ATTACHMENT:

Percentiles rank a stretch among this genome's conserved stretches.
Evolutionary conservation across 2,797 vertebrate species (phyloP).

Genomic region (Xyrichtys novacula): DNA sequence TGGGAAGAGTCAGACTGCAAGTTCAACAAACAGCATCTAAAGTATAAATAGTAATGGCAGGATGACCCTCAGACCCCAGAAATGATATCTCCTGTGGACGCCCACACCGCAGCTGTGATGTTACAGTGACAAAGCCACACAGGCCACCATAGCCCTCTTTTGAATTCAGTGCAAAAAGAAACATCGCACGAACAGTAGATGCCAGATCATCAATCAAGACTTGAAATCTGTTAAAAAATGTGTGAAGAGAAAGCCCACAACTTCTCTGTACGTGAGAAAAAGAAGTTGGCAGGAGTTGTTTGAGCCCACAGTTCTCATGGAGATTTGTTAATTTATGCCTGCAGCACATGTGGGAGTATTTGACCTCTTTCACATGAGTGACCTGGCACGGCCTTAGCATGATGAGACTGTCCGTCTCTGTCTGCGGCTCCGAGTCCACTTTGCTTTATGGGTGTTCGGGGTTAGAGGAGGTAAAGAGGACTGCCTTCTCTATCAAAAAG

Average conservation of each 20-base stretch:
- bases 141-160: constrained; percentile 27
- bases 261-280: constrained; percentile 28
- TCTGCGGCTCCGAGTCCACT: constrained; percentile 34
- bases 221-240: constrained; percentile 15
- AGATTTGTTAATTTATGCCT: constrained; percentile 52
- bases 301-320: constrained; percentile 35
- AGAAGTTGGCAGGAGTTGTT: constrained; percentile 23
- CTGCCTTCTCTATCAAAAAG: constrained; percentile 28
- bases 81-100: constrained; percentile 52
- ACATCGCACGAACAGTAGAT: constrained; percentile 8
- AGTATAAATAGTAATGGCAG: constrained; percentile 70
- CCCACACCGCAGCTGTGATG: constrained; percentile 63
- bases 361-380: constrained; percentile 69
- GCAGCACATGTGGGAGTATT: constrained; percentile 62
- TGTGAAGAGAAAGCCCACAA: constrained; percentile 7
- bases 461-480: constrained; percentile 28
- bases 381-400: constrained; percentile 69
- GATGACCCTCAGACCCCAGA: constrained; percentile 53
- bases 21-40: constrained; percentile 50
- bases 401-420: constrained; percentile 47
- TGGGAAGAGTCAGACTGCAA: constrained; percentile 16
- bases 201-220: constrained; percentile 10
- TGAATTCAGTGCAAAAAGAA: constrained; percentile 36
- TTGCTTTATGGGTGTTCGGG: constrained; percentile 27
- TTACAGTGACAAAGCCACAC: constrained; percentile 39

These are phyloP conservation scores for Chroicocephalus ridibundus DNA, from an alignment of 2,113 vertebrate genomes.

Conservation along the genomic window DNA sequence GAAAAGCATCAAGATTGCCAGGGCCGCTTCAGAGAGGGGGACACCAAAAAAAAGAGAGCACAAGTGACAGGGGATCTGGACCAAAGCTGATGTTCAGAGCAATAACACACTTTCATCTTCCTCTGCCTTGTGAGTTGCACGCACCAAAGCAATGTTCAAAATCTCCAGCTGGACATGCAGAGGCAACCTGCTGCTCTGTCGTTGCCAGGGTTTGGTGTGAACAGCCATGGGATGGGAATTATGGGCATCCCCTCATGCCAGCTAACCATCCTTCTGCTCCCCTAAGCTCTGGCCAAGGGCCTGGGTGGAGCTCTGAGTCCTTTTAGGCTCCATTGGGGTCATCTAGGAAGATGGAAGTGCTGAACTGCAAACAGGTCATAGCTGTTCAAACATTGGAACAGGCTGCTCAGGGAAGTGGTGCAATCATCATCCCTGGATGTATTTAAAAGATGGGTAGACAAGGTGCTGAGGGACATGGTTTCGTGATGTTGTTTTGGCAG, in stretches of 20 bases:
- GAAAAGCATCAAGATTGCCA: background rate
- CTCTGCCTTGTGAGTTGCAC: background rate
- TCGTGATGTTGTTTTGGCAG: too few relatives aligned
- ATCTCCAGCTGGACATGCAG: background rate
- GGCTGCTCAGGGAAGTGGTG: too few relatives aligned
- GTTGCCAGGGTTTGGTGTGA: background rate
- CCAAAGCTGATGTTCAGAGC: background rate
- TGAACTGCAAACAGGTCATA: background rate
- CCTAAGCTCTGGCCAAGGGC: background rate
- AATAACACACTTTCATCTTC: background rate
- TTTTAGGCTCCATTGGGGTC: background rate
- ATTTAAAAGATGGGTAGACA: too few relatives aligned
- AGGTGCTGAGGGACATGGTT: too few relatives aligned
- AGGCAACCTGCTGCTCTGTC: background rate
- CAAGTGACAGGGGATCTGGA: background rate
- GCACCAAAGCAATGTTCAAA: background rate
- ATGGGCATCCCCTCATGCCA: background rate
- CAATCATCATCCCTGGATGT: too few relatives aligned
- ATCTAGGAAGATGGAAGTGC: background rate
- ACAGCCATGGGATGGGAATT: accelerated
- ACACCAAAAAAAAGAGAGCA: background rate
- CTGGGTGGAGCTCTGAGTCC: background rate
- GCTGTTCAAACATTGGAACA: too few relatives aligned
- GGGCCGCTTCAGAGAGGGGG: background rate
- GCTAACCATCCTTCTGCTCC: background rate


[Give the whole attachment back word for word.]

Percentiles rank a stretch among this genome's conserved stretches.
Evolutionary conservation across 2,797 vertebrate species (phyloP).

Genomic region (Xyrichtys novacula): DNA sequence TGGGAAGAGTCAGACTGCAAGTTCAACAAACAGCATCTAAAGTATAAATAGTAATGGCAGGATGACCCTCAGACCCCAGAAATGATATCTCCTGTGGACGCCCACACCGCAGCTGTGATGTTACAGTGACAAAGCCACACAGGCCACCATAGCCCTCTTTTGAATTCAGTGCAAAAAGAAACATCGCACGAACAGTAGATGCCAGATCATCAATCAAGACTTGAAATCTGTTAAAAAATGTGTGAAGAGAAAGCCCACAACTTCTCTGTACGTGAGAAAAAGAAGTTGGCAGGAGTTGTTTGAGCCCACAGTTCTCATGGAGATTTGTTAATTTATGCCTGCAGCACATGTGGGAGTATTTGACCTCTTTCACATGAGTGACCTGGCACGGCCTTAGCATGATGAGACTGTCCGTCTCTGTCTGCGGCTCCGAGTCCACTTTGCTTTATGGGTGTTCGGGGTTAGAGGAGGTAAAGAGGACTGCCTTCTCTATCAAAAAG

Average conservation of each 20-base stretch:
- bases 141-160: constrained; percentile 27
- bases 261-280: constrained; percentile 28
- TCTGCGGCTCCGAGTCCACT: constrained; percentile 34
- bases 221-240: constrained; percentile 15
- AGATTTGTTAATTTATGCCT: constrained; percentile 52
- bases 301-320: constrained; percentile 35
- AGAAGTTGGCAGGAGTTGTT: constrained; percentile 23
- CTGCCTTCTCTATCAAAAAG: constrained; percentile 28
- bases 81-100: constrained; percentile 52
- ACATCGCACGAACAGTAGAT: constrained; percentile 8
- AGTATAAATAGTAATGGCAG: constrained; percentile 70
- CCCACACCGCAGCTGTGATG: constrained; percentile 63
- bases 361-380: constrained; percentile 69
- GCAGCACATGTGGGAGTATT: constrained; percentile 62
- TGTGAAGAGAAAGCCCACAA: constrained; percentile 7
- bases 461-480: constrained; percentile 28
- bases 381-400: constrained; percentile 69
- GATGACCCTCAGACCCCAGA: constrained; percentile 53
- bases 21-40: constrained; percentile 50
- bases 401-420: constrained; percentile 47
- TGGGAAGAGTCAGACTGCAA: constrained; percentile 16
- bases 201-220: constrained; percentile 10
- TGAATTCAGTGCAAAAAGAA: constrained; percentile 36
- TTGCTTTATGGGTGTTCGGG: constrained; percentile 27
- TTACAGTGACAAAGCCACAC: constrained; percentile 39

These are phyloP conservation scores for Chroicocephalus ridibundus DNA, from an alignment of 2,113 vertebrate genomes.

Conservation along the genomic window DNA sequence GAAAAGCATCAAGATTGCCAGGGCCGCTTCAGAGAGGGGGACACCAAAAAAAAGAGAGCACAAGTGACAGGGGATCTGGACCAAAGCTGATGTTCAGAGCAATAACACACTTTCATCTTCCTCTGCCTTGTGAGTTGCACGCACCAAAGCAATGTTCAAAATCTCCAGCTGGACATGCAGAGGCAACCTGCTGCTCTGTCGTTGCCAGGGTTTGGTGTGAACAGCCATGGGATGGGAATTATGGGCATCCCCTCATGCCAGCTAACCATCCTTCTGCTCCCCTAAGCTCTGGCCAAGGGCCTGGGTGGAGCTCTGAGTCCTTTTAGGCTCCATTGGGGTCATCTAGGAAGATGGAAGTGCTGAACTGCAAACAGGTCATAGCTGTTCAAACATTGGAACAGGCTGCTCAGGGAAGTGGTGCAATCATCATCCCTGGATGTATTTAAAAGATGGGTAGACAAGGTGCTGAGGGACATGGTTTCGTGATGTTGTTTTGGCAG, in stretches of 20 bases:
- GAAAAGCATCAAGATTGCCA: background rate
- CTCTGCCTTGTGAGTTGCAC: background rate
- TCGTGATGTTGTTTTGGCAG: too few relatives aligned
- ATCTCCAGCTGGACATGCAG: background rate
- GGCTGCTCAGGGAAGTGGTG: too few relatives aligned
- GTTGCCAGGGTTTGGTGTGA: background rate
- CCAAAGCTGATGTTCAGAGC: background rate
- TGAACTGCAAACAGGTCATA: background rate
- CCTAAGCTCTGGCCAAGGGC: background rate
- AATAACACACTTTCATCTTC: background rate
- TTTTAGGCTCCATTGGGGTC: background rate
- ATTTAAAAGATGGGTAGACA: too few relatives aligned
- AGGTGCTGAGGGACATGGTT: too few relatives aligned
- AGGCAACCTGCTGCTCTGTC: background rate
- CAAGTGACAGGGGATCTGGA: background rate
- GCACCAAAGCAATGTTCAAA: background rate
- ATGGGCATCCCCTCATGCCA: background rate
- CAATCATCATCCCTGGATGT: too few relatives aligned
- ATCTAGGAAGATGGAAGTGC: background rate
- ACAGCCATGGGATGGGAATT: accelerated
- ACACCAAAAAAAAGAGAGCA: background rate
- CTGGGTGGAGCTCTGAGTCC: background rate
- GCTGTTCAAACATTGGAACA: too few relatives aligned
- GGGCCGCTTCAGAGAGGGGG: background rate
- GCTAACCATCCTTCTGCTCC: background rate